4. In Central Florida, the town of Mount Doro has metamorphed into an antiques and handicraft center, attracting those who love to shop for gifts and antiques. The town management has decorated the streets with gaslight lamps and trafic light pedestrian walking signals that call like a cuckoo bird. And to esnure the ambience is preserved, the town encourages owners of small cafes serving home-cooked food while prohibiting fas-food chains like Dunkin Donuts and McDonalds to proliferate.
5. You can tell whether a town is serious about its image and well-managed by a few indicators: In good towns public toilets are conveniently placed and signage on directions and location is good, and the toilets are clean and well-maintained. Free parking is available for shoppers and are indicated on road-signs well-displayed. In fact good road-signs are a feature of well-managed towns. If they don't have a sign on the highway that says 'downtown' and follow it up regularly and clearly so that the tourist won't have any problems getting there, then they are not well-managed. Attractive towns with good signage include Baltimore, Annapolis,Cincinnati and Boston.
6. Saint Augustine in Florida capitalizes on its history, the fact that it was one of the first places to be occupied by the White Man [the Spanish] in the 15th Century, and its unique Spanish-influenced architecture. Key West on the other hand capitalizes on its tropical image, and the unique almost Caribbean culture amonst the people there, just a short distance from Cuba and the Bahamas.
7. New Hope and Lambertville on both side of the Delaware river in PA and NJ respectively have turned themselves into attractive, touristy towns. New Hope is the more successful of the two, having a 'New Age ' theme with many shops selling organic food, New Age gift items, books, resident fortune tellers and antiques, Tibetan and Indian fashion items, candles, aromatherapy, stress relieving spas and so on.
8. Depressing towns include the crime-ridden towns in New Jersey of Camden, Newark and Trenton and some parts of Philadelphia with their ghettoes and gangs. And many, many towns in West Virginia. Its a pity because West Virginia has such nice mountain scenery that even the old ex-coal mining towns sited beside rivers could capitalize on and re-market themselves as tourist destinations .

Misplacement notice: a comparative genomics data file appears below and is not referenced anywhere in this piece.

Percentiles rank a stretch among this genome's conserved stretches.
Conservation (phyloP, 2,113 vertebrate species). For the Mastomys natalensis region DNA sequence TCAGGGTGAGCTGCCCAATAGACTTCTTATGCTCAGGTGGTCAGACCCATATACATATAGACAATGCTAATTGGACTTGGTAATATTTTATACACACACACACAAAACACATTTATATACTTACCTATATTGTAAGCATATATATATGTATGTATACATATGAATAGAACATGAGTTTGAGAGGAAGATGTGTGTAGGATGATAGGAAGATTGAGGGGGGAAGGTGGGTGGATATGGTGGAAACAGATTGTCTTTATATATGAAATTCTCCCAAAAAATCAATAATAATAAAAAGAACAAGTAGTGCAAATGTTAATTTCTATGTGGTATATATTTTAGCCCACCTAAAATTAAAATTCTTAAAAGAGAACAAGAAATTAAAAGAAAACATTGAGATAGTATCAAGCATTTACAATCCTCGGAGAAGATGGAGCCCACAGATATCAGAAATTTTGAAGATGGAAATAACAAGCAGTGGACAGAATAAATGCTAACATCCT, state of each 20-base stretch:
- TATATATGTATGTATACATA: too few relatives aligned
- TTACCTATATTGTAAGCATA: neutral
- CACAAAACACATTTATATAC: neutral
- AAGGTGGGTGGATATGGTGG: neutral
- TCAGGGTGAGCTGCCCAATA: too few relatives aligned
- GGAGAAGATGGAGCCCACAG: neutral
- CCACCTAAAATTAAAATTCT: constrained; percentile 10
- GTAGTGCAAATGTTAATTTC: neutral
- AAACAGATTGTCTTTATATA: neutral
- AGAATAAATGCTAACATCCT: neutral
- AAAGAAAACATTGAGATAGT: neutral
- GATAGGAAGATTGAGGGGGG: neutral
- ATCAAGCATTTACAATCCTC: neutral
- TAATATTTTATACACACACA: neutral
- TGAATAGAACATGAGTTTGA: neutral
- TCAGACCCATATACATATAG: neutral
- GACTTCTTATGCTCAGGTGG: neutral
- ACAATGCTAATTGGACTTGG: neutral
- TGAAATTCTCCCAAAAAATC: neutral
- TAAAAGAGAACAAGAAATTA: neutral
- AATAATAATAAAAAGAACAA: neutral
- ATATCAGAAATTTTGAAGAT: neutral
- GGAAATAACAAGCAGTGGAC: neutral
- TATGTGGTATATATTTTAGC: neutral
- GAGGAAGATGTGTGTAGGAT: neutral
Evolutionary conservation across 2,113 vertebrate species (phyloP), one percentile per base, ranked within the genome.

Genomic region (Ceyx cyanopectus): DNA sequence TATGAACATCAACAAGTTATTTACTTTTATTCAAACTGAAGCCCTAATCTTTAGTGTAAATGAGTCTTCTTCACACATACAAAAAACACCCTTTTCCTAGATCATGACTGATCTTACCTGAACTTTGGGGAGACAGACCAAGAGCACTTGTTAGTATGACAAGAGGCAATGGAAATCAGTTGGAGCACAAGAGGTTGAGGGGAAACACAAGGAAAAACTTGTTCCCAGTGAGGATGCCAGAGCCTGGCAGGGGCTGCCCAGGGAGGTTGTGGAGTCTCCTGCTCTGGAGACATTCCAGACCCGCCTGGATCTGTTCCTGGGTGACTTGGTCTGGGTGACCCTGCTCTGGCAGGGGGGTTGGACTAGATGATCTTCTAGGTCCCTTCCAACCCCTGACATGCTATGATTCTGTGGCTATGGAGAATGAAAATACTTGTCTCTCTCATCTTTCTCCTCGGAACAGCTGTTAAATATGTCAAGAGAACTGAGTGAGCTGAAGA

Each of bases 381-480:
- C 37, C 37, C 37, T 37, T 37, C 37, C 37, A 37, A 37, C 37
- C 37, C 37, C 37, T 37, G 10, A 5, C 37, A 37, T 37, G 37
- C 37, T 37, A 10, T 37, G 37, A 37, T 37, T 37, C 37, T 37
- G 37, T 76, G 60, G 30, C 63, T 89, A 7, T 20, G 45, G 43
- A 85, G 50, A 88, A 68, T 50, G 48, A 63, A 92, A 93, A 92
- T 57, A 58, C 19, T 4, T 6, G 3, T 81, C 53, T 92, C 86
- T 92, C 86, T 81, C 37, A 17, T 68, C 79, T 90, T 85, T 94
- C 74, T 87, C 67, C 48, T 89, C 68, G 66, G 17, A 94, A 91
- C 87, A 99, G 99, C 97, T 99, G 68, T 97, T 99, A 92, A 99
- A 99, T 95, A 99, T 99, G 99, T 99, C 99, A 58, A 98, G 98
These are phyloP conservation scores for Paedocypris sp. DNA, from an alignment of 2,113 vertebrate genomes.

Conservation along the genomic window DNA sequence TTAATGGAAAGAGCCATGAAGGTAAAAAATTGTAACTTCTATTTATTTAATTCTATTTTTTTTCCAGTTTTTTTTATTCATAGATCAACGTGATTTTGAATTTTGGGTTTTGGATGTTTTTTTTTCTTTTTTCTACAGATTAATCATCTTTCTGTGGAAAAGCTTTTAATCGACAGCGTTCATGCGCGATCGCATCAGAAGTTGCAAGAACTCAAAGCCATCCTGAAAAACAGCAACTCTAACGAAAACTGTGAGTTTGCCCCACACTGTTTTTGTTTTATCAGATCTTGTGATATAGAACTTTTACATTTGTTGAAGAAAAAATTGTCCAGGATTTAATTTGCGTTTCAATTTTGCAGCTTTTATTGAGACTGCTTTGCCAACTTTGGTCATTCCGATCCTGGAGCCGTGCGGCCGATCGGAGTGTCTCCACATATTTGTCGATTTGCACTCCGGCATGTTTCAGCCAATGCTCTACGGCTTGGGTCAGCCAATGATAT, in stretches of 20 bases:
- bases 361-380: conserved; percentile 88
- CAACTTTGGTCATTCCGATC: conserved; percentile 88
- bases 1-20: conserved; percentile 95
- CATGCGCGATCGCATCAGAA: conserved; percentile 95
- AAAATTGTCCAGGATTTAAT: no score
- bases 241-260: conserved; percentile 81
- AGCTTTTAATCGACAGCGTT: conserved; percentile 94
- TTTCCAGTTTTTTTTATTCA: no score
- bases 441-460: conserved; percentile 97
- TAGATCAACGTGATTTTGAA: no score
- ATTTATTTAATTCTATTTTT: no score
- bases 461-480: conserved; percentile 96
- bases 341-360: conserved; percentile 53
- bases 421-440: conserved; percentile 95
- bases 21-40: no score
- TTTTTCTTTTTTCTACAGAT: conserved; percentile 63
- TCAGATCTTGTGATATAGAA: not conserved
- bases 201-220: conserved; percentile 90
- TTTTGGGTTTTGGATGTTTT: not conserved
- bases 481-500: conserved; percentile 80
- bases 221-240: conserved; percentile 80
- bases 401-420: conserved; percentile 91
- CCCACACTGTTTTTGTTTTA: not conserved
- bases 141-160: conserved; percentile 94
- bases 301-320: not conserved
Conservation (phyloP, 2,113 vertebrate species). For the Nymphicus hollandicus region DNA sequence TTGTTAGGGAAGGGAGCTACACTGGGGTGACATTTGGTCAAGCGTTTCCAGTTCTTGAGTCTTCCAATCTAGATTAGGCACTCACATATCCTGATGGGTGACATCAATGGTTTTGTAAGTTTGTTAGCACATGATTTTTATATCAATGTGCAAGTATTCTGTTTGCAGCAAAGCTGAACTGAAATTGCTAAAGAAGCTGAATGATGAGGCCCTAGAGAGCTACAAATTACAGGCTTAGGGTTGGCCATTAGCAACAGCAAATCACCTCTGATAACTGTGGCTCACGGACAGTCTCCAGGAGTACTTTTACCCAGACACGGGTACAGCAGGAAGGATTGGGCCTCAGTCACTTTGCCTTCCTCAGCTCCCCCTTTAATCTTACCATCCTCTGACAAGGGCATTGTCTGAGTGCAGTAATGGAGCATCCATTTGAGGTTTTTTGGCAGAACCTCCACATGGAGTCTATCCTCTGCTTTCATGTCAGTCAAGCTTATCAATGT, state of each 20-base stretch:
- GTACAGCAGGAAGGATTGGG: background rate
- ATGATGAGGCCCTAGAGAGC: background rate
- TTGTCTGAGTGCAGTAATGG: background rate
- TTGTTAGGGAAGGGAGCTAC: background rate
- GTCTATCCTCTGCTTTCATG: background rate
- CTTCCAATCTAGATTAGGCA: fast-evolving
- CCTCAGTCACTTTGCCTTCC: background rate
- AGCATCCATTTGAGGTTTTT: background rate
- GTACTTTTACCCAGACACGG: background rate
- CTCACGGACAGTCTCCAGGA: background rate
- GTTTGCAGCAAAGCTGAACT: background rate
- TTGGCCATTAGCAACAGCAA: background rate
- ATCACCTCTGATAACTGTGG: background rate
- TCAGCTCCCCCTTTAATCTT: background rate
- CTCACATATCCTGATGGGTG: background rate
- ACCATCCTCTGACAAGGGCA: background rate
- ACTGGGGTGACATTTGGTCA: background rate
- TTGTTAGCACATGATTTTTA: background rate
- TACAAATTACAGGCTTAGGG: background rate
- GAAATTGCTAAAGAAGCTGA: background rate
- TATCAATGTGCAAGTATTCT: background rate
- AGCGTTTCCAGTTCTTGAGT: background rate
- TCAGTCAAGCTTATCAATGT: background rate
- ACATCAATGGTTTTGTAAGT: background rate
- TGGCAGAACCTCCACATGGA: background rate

9. Towns which have 'character' and a distinctive image are: Savannah in Georgia, Newport on Rhode Island, Brattlesboro in Vermont, Ashville in North Carolina, Cape May in New Jersey, Nashville in Tennessee, Princeton in New Jersey and of course New York city with its many boroughs.
10. Some towns have become 'ethnic centers' where a certain ethnic group have made it their home town. So good ethnic food, everybody speaking the langauge , and road signs in the language all bring in other people of the same race. The Chinese in Flushing, Queens ], NYC;the Koreans in Fort Lee NJ, the Japanese in Edgewater, NJ, the Indians in Jackson heights ,Queens, NYC and Iselin NJ, the Greeks in Astoria, Queens NYC, the Latinos in Woodside, Queens, are some examples.
11. An example of a town which is very enterprising is Pigeon Forge in Tennessee. Nothing much about this small town except that Dolly Parton came from there. But Pigeon Forge 'exploited' this fact to make the the town the center of a Dolly Parton industry with a Dolly Partin show, country music concerts, and exhibitions and sale of Dolly Parton memoriblia. As the vistors came, strip malls, restaurants, gift shops, hotels and bowling alleys sprung up to cater for the new visitors.
12. Chattanooga in Tennessee on the other hand marketed itself as a half-way point where the 'snow birds' [people in the North traveling to the warmer South during Winter] can rest on their way to Florida, The Carolinas and Georgia. It also has a railroad theme based on the popular 30's song "Chattanooga Choo-Ch00'